I don’t even know where to start. When describing movies I often say, “It’s not for everybody.” Well when it comes to Grindhouse truer words cannot be spoken. To their credit, directors Robert Rodriguez and Quentin Tarantino don’t hide the ball. They let you know upfront what you’re in for: sex, violence and gore. Thank you sir, may I have another? The title refers to the popular cinema houses of the 70s that specialized in double features of the “B-movie” variety. The theaters also doubled as “go-go” bars, putting the “grind” in “grindhouse.”
Tarantino has a way of paying homage to the vestiges of his youth, whether it be pin-up girls (i.e. Pam Grier, that’s why he cast her in Jackie Brown), spaghetti westerns (think Kill Bill), or these dirty little grindhouses I just described. I applaud Rodriguez and Tarantino for their creativity. They previously teamed up for Sin City, and I think they work pretty well together – although each director is responsible for his own work in Grindhouse. The movie is a double feature, and Rodriguez is first up with “Planet Terror,” followed by Tarantino’s “Death Proof.” Since both movies are inspired by the B-movie genre, each director gets to eschew any plot constraints and focus on the salacious and tawdry. Bullets and blood abound, particularly in “Planet Terror.” The gore is gratuitous, the campy dialogue at an all-time high. What makes it great is that it’s supposed to be that way. Either you get it or you don’t. Complete with phony previews and “missing reels” that leave HUGE plot holes, Grindhouse aims to make your movie-going experience an authentic one. “Planet Terror” features Rose McGowan (Jawbreakers) as a one-legged go-go dancer. She and her boyfriend, played by Freddy Rodriguez (Dead Presidents) must dispatch their town of brain-eating zombies. That’s pretty much all I can say about the “plot.” Everything else that transpires can best be described as sensory assault.
Now it’s Tarantino’s turn. “Death Proof” is less gory than “Planet Terror,” and actually has a little character development, if you could call it that. It features Rosario Dawson (Sin City), Sydney Poitier (it’s his daughter, not him!), and Kurt Russell (Dark Blue), most notably. Russell is “Stuntman Mike,” a psychopath who preys on women with his car. We follow two groups of girlfriends as they are stalked and terrorized. What I liked most about “Death Proof” was its voyeuristic quality. You really feel like you’re watching a group of friends with a hidden camera. It’s very dialogue-driven and realistic, which is both good and bad. It’s good that it feels genuine, but it’s bad when the dialogue turns tedious and uninteresting. You have to care about these girls’ conversations and interaction, and I could see some people shifting in their theater seats, waiting for the “action.”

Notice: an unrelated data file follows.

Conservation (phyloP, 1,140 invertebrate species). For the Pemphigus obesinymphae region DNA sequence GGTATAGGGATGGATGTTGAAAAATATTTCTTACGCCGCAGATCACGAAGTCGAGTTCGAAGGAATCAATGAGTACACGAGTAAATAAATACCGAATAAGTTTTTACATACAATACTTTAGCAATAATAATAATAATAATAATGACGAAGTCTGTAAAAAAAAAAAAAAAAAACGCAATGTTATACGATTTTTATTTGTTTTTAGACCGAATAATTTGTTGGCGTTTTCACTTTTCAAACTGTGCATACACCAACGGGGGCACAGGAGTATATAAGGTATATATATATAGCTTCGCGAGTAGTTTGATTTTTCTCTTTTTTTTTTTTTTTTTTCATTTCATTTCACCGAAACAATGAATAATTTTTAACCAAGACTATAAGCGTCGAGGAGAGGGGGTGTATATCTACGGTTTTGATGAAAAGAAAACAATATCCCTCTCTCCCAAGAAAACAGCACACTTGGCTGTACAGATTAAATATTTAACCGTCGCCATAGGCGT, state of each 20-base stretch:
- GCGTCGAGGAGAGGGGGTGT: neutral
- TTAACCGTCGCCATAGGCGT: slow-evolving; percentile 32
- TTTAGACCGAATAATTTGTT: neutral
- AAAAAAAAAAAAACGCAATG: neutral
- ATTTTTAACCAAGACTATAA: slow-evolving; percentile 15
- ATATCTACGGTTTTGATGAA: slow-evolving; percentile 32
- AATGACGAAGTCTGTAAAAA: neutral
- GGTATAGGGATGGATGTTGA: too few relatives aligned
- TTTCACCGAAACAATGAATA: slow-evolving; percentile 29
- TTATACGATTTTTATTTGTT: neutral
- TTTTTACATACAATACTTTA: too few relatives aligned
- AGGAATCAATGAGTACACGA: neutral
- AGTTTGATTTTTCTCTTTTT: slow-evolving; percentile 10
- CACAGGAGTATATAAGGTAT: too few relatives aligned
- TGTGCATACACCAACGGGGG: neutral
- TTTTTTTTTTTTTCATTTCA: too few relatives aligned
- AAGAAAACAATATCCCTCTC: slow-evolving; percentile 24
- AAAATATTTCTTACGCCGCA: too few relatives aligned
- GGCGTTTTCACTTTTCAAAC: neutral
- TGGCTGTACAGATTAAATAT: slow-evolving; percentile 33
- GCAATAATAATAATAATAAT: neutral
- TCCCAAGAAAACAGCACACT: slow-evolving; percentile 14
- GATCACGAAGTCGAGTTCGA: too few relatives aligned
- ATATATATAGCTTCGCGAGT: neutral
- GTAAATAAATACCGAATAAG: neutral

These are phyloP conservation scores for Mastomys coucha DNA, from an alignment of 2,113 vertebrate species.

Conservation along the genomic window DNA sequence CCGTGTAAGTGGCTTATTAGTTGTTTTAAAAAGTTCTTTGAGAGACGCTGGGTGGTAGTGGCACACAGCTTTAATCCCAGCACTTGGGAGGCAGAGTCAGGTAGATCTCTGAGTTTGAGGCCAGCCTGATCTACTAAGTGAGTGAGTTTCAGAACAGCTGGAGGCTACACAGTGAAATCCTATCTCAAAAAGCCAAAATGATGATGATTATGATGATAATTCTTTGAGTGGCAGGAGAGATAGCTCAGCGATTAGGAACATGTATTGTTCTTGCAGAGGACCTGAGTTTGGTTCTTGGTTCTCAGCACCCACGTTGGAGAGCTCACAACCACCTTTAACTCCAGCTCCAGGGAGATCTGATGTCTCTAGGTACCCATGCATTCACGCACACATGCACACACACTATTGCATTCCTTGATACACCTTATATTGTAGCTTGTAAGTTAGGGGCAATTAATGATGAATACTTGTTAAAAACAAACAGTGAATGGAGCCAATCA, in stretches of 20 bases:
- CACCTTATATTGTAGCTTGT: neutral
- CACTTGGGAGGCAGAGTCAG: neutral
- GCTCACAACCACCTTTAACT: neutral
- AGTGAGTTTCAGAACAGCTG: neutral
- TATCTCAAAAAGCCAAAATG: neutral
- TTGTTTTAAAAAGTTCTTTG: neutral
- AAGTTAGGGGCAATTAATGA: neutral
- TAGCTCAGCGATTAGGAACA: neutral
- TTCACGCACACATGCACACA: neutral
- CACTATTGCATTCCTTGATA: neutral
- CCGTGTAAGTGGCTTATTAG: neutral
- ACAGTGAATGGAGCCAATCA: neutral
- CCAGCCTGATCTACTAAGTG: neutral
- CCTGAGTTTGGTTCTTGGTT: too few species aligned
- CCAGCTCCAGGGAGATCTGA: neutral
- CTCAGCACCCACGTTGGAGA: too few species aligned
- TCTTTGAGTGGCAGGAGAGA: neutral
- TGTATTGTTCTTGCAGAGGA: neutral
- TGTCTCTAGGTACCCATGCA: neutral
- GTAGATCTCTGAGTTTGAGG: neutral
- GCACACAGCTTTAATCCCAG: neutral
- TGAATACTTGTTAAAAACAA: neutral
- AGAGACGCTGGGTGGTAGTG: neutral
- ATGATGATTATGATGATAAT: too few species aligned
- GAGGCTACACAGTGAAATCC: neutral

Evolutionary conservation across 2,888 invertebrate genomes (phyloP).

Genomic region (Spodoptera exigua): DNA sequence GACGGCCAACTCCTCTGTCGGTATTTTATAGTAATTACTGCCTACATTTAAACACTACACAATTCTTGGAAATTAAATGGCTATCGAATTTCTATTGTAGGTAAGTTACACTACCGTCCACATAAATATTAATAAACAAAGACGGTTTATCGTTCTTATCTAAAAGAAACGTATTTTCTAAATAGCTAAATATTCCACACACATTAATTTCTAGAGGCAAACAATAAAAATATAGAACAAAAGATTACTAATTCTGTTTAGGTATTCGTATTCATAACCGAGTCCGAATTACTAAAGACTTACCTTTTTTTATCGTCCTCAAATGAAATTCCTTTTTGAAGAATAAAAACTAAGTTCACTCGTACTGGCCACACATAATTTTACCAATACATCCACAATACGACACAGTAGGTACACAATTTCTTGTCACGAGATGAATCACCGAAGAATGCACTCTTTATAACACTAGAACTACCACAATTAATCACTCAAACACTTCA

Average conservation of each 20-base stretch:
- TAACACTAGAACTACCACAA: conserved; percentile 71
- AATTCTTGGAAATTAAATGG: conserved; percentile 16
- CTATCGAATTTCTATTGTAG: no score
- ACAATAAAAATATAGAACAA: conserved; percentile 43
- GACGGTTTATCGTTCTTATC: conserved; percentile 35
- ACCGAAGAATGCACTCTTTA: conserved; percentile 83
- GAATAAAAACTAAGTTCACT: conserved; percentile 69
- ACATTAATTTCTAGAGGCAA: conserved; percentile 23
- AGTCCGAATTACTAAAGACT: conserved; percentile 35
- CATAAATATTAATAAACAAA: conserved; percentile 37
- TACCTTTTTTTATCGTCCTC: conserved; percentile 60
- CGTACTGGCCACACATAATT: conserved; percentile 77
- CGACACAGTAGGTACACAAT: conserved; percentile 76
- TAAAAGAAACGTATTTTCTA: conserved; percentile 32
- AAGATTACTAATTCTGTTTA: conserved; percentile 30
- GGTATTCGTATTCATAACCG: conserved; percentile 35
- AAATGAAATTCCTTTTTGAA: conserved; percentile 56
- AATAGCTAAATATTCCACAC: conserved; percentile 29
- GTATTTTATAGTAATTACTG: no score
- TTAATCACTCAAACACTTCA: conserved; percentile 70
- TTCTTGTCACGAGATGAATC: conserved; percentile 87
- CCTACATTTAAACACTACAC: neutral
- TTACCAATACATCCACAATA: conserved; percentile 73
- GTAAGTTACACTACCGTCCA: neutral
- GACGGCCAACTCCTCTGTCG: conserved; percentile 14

I could go on and on about Grindhouse, but I’ll stop there. This is not the kind of movie that comes along every day. It is remarkably unique – never taking itself seriously in its storytelling, but maintaining the artistic integrity of its premise. Sometimes when a movie is a parody or spoof, you’ll find that the writer/director takes the lazy road because the movie is “supposed” to be bad or silly. That wasn’t the case with Rodriguez and Tarantino. They’ve managed to create a hilarious, edgy, over-the-top spectacle that will stun anyone with the guts to see it. I thought it was great.